The big news then will be the US retail sales figures. March’s figure was great, but policymakers will want confirmation that consumer spending is picking up again after the poor performance of Dec-Feb. Sluggish auto sales may depress the figure, however.

The “control” measure of retail sales, which is the version of consumer spending that goes into the GDP report, is expected to show an improvement in line with the recent trend. Moreover, Q2 tends to be the best-performing quarter for this measure of retail sales. A good figure here would reassure the Fed that growth is on track to meet their target for the year and therefore they can ignore the calls to cut rates. USD positive

The Empire State manufacturing survey is expected to show a small decline. That would simply keep it in the same range it’s been in for several months now. It’s not great, but at least it’s still showing the economy expanding. USD positive

Canada has a wide variety of CPI measures. The Bank of Canada said back in 2016 that the usefulness of the headline inflation figure as an operational guide to monetary policy had deteriorated and that instead they would use three measures of core inflation:  common, mean, and trim. They explained that some of the components in the CPI basket are subject to sharp and often temporary price swings that are unrelated to underlying inflationary trends. The Bank therefore uses three core inflation measures that allow it to “look through” temporary changes in total CPI inflation.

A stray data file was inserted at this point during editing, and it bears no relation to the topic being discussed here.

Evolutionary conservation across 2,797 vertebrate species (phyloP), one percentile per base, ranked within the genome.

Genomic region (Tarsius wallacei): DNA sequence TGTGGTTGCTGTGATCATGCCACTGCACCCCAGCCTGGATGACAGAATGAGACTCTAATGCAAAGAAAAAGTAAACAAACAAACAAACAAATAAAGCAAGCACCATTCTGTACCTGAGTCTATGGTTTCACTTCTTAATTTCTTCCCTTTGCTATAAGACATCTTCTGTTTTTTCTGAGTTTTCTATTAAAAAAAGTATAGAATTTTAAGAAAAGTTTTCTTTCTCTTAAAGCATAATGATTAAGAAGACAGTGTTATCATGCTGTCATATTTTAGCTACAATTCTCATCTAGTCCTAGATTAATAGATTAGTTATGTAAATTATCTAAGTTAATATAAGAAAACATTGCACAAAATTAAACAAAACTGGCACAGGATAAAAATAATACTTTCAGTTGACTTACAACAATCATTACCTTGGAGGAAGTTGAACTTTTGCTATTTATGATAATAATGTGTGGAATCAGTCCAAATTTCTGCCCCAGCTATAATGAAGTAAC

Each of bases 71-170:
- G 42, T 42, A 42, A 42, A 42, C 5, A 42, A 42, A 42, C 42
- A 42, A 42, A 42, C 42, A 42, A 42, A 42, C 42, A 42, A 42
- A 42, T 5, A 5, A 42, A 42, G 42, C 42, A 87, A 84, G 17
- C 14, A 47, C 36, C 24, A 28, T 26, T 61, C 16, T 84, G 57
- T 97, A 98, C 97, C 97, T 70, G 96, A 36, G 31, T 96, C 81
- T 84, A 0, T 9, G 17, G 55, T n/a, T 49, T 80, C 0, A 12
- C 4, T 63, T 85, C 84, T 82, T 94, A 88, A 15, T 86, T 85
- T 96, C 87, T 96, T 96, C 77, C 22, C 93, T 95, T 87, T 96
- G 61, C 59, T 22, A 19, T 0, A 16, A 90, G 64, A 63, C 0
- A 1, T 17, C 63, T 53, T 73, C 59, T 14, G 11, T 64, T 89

In any case, all three are expected to tell the same story – steady inflation just below the middle of the BoC’s 1%-3% target range.

The market is still pricing in a 26% chance of a rate cut this year, but that probability could fade further if inflation remains steady. The Bank of Canada said in the statement after the April meeting that “the Bank expects inflation to remain around 2 per cent through 2020 and 2021.” A result like this would confirm that prediction, meaning there’s little reason for the BoC to change rates. CAD positive

Contrary to the Empire State manufacturing survey, which shows output continuing to expand, US industrial production is expected to be relatively weak – no change after March’s small decline. However, at least it’s not deteriorating further. USD neutral

Australian employment is expected to remain fairly stable. The market looks for 15k new jobs to be added (this is the same as they forecast last month – probably they just have no idea, so they’re guessing) and the unemployment rate is expected to stay at 5.0% (also the same as last month’s prediction).

This month’s figure carries added significance after the Reserve Bank of Australia (RBA) raised the bar for the labor market in its decision to leave the cash rate unchanged this month. The RBA is now looking for a “further improvement in the labour market,” whereas before it just wanted to see the absence of a “sustained increase in the unemployment rate.” I doubt if they’d move rates based just on one month’s figure, but the market might move the odds of a rate cut – currently standing at 40% for the next meeting and 90% this year. If the unemployment rate doesn’t fall further, AUD could fall further. AUD negative


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Marshall Gittler